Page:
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Quantum chaos

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Semiclassical Quantization of Rydberg Series in Helium truecm

Roughly speaking, the spectrum of the helium atom is built up by an infinite number of more or less interwoven Rydberg series. The corresponding classical three-body Coulomb problem shows all kinds of complicated structures, from approximately integrable to fully chaotic. Using semiclassical techniques we could associate the helium Rydberg series with the nearly regular motion of one electron far away from the nucleus. The finer details of the spectrum such as the level repulsion due to the overlap of different Rydberg series are caused by the hyperbolic dynamics near the triple collision. Combining Gutzwiller's periodic orbit theory with the cycle expansion technique of the semiclassical zeta function using an infinite alphabet, we are able to connect these two different types of classical dynamics smoothly. We can thereby reproduce the helium spectrum (for = 0) from the ground state to energies accessible by the best available quantum calculations in all details. truecm

G. Tanner (and D. Wintgen) truecm

Corrections to Semiclassical Trace Formulas in Terms of Creeping Orbits truecm

We incorporate the diffraction phenomena in the semi-classical description of classically chaotic systems.

This leads us to introduction of periodic creeping orbits which are created by diffraction and thus have no classical particle trajectory analogue. We are studying their effects in simple 2-disk and 3-disk 2-dimensional as well as 3-dimensional scattering systems, and comparing our results to exact quantum mechanical results. truecm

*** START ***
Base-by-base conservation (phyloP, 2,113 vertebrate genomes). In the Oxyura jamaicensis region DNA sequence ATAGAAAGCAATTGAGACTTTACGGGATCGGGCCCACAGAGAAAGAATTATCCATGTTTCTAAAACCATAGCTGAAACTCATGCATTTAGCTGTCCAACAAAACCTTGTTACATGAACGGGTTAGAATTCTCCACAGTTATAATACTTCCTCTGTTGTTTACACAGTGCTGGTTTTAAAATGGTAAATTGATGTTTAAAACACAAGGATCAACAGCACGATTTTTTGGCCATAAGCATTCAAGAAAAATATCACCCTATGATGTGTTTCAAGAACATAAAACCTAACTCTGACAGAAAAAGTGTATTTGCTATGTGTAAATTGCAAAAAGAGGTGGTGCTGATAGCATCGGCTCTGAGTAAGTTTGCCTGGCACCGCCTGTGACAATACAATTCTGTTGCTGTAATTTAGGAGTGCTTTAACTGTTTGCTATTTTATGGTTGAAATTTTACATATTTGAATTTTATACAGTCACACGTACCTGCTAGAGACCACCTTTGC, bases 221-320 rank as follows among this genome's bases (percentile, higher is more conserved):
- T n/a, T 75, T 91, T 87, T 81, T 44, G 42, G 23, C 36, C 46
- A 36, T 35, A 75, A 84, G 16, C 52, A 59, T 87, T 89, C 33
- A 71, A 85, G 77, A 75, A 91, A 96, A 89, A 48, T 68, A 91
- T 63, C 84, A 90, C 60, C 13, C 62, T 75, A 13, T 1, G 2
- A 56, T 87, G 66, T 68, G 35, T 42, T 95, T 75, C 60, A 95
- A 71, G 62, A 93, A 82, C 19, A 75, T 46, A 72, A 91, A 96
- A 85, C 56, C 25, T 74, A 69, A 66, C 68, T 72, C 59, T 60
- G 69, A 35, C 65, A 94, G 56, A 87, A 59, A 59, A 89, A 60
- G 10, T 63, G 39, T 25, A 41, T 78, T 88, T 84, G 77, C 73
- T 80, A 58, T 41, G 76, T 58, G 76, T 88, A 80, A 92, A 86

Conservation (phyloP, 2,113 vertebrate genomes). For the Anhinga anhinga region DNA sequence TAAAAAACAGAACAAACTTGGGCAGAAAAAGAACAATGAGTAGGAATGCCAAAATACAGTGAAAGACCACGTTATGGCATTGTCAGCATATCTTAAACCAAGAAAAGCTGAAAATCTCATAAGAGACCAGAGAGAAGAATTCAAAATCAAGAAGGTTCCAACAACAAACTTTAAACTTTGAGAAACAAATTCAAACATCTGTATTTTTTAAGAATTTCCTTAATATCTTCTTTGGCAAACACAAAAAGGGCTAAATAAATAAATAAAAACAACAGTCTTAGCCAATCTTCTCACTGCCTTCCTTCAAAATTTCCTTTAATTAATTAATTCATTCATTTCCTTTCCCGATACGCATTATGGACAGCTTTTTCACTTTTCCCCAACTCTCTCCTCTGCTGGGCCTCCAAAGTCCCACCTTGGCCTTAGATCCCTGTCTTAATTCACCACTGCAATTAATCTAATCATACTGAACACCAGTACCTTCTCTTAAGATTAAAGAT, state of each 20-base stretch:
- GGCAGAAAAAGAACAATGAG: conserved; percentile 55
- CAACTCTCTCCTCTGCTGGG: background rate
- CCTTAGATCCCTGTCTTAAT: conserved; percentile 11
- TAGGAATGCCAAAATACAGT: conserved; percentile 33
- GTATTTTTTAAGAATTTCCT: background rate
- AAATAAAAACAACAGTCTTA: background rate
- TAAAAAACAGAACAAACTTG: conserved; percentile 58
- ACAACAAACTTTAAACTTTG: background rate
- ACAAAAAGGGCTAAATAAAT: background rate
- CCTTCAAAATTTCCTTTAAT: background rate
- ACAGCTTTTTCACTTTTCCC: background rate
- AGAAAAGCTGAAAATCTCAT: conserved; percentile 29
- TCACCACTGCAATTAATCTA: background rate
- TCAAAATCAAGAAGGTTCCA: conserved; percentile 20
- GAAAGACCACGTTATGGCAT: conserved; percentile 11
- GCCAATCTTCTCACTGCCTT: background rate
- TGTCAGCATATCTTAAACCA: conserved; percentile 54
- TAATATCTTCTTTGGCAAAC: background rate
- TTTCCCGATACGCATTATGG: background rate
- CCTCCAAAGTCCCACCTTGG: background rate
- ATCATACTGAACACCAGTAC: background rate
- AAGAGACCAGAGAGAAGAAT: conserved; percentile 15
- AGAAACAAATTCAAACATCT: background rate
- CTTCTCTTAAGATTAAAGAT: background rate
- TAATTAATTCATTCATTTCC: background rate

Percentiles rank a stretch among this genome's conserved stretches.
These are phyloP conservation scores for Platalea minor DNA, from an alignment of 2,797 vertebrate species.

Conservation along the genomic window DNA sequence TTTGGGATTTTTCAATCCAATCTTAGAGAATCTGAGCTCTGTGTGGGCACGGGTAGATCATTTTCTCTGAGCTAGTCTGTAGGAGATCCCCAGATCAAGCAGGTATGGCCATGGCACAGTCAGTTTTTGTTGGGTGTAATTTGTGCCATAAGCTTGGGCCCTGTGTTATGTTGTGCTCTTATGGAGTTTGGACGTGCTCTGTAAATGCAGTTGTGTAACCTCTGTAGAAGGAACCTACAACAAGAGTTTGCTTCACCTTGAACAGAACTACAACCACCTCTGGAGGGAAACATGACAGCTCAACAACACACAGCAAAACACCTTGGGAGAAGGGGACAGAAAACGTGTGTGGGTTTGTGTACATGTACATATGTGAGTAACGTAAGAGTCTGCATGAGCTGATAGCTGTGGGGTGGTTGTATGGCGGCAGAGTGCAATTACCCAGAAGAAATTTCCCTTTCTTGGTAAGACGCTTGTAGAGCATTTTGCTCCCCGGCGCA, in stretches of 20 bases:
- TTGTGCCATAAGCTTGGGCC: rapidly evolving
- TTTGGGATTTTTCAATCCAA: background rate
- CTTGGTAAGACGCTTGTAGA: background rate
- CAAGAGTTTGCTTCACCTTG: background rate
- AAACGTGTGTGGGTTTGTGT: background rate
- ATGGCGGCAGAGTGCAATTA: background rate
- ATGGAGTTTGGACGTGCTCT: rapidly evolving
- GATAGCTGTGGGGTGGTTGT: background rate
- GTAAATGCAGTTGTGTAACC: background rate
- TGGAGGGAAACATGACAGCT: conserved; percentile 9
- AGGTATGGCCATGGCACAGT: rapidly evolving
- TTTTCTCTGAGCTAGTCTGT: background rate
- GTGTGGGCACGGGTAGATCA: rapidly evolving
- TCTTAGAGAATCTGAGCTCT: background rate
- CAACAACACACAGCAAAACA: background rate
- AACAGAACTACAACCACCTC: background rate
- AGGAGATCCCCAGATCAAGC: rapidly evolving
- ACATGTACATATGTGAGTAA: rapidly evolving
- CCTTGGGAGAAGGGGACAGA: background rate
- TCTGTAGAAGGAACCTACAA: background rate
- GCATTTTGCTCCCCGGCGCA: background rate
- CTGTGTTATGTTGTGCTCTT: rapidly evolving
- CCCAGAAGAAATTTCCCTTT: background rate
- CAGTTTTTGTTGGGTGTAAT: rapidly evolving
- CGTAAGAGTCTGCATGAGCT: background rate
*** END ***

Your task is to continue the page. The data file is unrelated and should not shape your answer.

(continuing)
P. Rosenqvist, G. Vattay and (A. Wirzba)

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Geometric and Diffractive Orbits in the Scattering from Confocal Hyperbolae truecm

We study the scattering resonances between two confocal hyperbolae and show that the spectrum is dominated by the effect of a single periodic orbit. There are two distinct cases depending on whether the orbit is geometric or diffractive. A generalization of periodic orbit theory allows us to incorporate the second possibility. In both cases we also perform a WKB analysis. Although it is found that the semiclassical approximations work best for resonances with large energies and narrow widths, there is reasonable agreement even for resonances with large widths - unlike the two disk scatterer. We also find agreement with the next order correction to periodic orbit theory. truecm

N.D. Whelan

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Effective Group Structure in the Interacting Boson Model truecm

Spectrum generating algebras are used in various fields of physics as models to determine quantum structure, including energy levels and transition strengths. The advantage of such models is that their group structure allows an extensive understanding of the system being studied. In addition they possess a simple classical limit, at least for bosonic systems. We discuss an algebraic model of nuclear structure, the Interacting Boson Model (IBM), and show that in one limit its group structure is particularly simple. For zero angular momentum there is an effective lower dimensional group structure which describes the system both classically and quantum mechanically. truecm

N.D. Whelan

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Weyl Expansion for Symmetric Potentials truecm

We derive a semiclassical expansion of the smooth part of the density of states in symmetric potentials. The density of states of each irreducible representation is separately evaluated using the Wigner transforms of the projection operators. For discrete symmetries the expansion yields a formally exact but asymptotic series in , while for the rotational symmetries the expansion requires averaging over angular momentum as well as energy. The validity of the expansion is demonstrated by a numerical calculation in two dimensions. truecm

B. Lauritzen and N. Whelan truecm

Supersymmetry and Scattering Resonances truecm